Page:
The paper ends with some examples. And oh yes, a reminder that Oracle Solaris Studio, despite its name, works on Linux(es) in addition to Solaris.

Oracle Solaris and Sun SPARC Systems—Integrated and Optimized for Enterprise Computing(PDF)

This whitepaper is targetted at communicating how Solaris and SPARC were designed to work together optimally and how users can derive some unique benefits from the co-design of hardware and OS. Read this paper to understand:
  • How Solaris and SPARC fit into the overall Oracle Stack and help deliver unique TCO and ROI to users.
  • Benefits of scalability, performance, availability and security features built into Oracle Solaris
  • Unique characteristics of Sun SPARC Enterprise T-Series and M-Series servers
  • Core Solaris features:
    • Reliability with Predictive Self-healing, highly reliable memory subsystems and use of Solaris ZFS, Reliable Networking, Solaris Clusters
    • Scalable Performance with MT-awareness, NUMA optimization, MPO, Large pagesizes, Flash Storage, Network performance. This is proofpointed by various World Records established on Solaris
    • Security
    • Server virtualization with LDOMS, container, Oracle VM servers, Containers (zones)
The paper ends with how you can use Oracle Solaris Studio (see above) to achieve the best balance of performance with ease of use development tools.

Wednesday Jun 16, 2010

NetBeans 6.9 IDE released

The final release of NetBeans IDE 6.9 is now available for download.  Some highlights:

To reiterate, NetBeans 6.9 works on Solaris, Windows, Linux, MacOS platforms, so you can  use it from any of the popular platforms of choice. If you have not tried NetBeans before or if you have not used it in a few years, give this release a try; you might be surprised by what it offers.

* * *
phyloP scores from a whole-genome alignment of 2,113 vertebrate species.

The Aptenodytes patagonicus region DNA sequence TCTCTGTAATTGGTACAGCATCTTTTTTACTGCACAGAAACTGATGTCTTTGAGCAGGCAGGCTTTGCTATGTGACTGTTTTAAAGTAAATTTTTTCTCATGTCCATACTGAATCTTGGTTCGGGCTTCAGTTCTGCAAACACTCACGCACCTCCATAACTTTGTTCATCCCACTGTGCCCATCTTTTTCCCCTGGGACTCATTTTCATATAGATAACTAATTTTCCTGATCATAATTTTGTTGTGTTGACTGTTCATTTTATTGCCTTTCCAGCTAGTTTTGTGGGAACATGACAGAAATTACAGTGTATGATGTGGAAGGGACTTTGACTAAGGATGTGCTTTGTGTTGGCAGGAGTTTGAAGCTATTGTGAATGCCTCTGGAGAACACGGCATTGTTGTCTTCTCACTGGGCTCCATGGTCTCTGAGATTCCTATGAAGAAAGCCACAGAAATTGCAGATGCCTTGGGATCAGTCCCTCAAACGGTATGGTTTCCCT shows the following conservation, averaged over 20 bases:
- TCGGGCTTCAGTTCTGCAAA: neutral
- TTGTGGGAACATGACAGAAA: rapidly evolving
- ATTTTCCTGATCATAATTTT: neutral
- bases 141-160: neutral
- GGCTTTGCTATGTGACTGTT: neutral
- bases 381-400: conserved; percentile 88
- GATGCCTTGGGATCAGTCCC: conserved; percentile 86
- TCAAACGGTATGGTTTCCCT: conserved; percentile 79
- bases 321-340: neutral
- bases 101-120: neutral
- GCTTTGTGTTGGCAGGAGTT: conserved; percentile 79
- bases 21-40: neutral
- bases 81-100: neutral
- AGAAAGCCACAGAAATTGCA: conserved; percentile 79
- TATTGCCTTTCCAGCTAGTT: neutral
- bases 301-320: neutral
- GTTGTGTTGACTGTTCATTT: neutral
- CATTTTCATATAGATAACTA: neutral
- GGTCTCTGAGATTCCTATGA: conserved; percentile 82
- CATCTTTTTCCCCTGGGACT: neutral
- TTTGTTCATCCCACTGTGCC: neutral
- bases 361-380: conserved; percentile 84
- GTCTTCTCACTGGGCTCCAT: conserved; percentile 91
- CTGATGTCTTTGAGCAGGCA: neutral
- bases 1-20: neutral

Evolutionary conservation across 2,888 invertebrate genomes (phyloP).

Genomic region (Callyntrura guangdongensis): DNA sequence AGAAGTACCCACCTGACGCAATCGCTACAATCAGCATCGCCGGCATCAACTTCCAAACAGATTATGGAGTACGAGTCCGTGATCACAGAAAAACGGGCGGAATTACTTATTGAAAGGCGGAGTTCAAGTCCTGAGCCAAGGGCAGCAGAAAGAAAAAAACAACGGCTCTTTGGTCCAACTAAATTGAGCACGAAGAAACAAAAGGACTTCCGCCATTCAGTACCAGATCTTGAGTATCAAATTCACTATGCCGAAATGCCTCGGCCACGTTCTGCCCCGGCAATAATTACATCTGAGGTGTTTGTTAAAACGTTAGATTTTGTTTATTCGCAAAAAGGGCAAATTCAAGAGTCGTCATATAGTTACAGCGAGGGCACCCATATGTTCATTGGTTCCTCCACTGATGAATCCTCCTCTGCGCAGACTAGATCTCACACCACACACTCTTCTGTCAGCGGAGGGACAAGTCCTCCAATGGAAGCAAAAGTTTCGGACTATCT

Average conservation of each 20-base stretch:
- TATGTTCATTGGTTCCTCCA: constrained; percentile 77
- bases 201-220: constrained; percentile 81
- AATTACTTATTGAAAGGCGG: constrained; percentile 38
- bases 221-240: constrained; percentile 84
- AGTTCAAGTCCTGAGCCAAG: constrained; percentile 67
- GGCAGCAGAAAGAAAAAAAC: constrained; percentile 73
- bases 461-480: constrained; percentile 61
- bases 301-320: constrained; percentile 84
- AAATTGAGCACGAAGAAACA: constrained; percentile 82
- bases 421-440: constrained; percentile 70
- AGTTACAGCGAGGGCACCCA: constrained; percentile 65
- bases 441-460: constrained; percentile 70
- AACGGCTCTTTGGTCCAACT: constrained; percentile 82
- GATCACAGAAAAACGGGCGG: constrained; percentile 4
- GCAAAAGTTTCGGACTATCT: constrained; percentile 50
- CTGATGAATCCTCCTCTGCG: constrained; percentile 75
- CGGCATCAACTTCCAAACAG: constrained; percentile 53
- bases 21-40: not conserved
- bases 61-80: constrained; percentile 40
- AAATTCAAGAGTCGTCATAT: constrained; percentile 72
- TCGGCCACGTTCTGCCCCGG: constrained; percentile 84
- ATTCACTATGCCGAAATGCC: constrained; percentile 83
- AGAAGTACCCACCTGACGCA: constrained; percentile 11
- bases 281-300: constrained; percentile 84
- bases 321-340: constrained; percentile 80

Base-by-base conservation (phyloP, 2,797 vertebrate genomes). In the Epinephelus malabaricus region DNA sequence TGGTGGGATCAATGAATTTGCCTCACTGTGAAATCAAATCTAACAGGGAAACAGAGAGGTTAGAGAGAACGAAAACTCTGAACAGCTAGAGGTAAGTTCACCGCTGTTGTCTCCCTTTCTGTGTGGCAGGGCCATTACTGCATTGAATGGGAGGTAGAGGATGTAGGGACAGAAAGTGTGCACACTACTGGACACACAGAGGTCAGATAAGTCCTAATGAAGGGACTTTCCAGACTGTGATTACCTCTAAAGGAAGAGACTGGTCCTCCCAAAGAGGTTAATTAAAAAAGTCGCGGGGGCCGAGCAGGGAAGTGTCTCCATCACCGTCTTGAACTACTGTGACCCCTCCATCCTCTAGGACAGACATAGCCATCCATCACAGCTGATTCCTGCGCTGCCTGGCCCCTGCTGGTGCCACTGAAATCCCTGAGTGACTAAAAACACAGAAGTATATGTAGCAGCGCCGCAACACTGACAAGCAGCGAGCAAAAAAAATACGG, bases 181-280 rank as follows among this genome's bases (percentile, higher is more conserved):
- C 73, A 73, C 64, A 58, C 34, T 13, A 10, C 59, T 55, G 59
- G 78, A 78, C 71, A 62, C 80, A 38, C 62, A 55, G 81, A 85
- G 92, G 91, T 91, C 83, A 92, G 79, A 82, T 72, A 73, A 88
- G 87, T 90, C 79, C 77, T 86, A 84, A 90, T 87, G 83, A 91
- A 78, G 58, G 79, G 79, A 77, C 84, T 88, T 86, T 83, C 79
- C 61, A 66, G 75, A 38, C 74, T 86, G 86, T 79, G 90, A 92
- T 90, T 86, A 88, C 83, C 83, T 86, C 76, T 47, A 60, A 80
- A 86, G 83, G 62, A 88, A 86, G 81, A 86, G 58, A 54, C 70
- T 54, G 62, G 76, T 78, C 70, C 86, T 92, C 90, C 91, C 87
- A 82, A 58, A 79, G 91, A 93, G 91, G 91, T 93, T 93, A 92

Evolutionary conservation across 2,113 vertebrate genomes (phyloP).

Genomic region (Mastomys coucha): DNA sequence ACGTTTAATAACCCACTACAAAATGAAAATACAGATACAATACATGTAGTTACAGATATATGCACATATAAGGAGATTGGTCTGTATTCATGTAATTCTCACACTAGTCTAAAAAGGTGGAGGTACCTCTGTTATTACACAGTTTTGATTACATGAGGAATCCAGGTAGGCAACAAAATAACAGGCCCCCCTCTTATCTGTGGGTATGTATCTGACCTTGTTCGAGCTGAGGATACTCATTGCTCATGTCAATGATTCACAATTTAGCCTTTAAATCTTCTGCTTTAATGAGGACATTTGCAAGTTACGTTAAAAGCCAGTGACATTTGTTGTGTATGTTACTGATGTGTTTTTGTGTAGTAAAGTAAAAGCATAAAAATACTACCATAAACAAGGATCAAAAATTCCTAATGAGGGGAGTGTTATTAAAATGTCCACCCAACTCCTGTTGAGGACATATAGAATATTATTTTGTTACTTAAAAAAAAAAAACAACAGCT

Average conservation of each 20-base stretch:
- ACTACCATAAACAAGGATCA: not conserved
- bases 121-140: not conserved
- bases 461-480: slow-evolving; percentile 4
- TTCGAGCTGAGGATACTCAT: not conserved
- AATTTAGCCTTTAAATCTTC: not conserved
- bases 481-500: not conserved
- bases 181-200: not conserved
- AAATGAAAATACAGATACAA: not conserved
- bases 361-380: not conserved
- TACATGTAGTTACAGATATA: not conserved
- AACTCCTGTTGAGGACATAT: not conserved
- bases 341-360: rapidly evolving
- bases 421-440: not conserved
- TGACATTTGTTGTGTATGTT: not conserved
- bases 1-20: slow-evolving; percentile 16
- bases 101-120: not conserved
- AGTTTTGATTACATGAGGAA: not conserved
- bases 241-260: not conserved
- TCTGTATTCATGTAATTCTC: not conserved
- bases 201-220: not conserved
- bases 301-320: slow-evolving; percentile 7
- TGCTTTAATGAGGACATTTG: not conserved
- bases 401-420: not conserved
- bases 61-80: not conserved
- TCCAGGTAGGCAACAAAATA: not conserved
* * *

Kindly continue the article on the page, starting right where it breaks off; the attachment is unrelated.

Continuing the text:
Thursday Jun 10, 2010

(HPC) Challenges to Exascale Super-computing

After the recently concluded HPC/International Supercomputing conference, there is quite a bit of talk about Exa-scale computing. The idea here is to push Supercomputing into the realm of sustainable Exaflop computation (by 2018). [Lets ignore for a moment that its pretty hard to sustain even the current Petaflop levels, a problem that will no doubt be solved in next few years ... ]

Jack Dongarra, a leader in the area of Supercomputing (and co-creator of leading mathematical packages such as Linpack, EISpack, etc), recently gave an interview on this topic which I think makes for an interesting read (you can read the full interview here). The salient points are interesting, and I'm listing here a few that I found most worth pondering over:
  • Going from Petascale to Exascale will mean going from hundreds of thousands of threads to billions of threads
    • This shift is similar to the shift from vector programs to parallel programming
    • The strategy used to achieve petascale will no longer scale to the exascale level, so programs will need to be redesigned
    • Programs will need to have asynchronous handling built in.
  • Exascale programs/machines will essentially be hybrids and purely MPI or loop-based programs will no longer be viable for this scale. Thus a fork-join model will no longer work
  • Memory is going to play at least as big a factor as CPU. For costs, for heat considerations and for latency/computational issues.
  • Programs will have to build in fault-tolerance. At that scale, something is bound to fail. And you can restart using checkpointing
  • Machines will be both lightweight parallel (Blue-gene style of lots of simple threads) or commodity processors with GPU accelerators.
  • International cooperation is a must. Government (and international) involvement of bodies like G-8 will be critical drivers.
  • Community will drive development into vendors.
This is an ambitious and complex goal and the journey will be interesting to follow as much for the human pursuit as it is for the technical pursuit. As a major HPC vendor, Sun systems group (inside Oracle) is watching and following these developments very closely. Compilers and tools are an integral part of such a pursuit; they have always been and will continue to be critical.


I have worked with Sun and Oracle for 25 years now; in compilers and tools organization for most of these years followed by a couple of years in Cloud Computing. I am now in ISV Engineering, where our primary task is to improve synergy between Oracle Sun Systems and our rich ISV ecosystem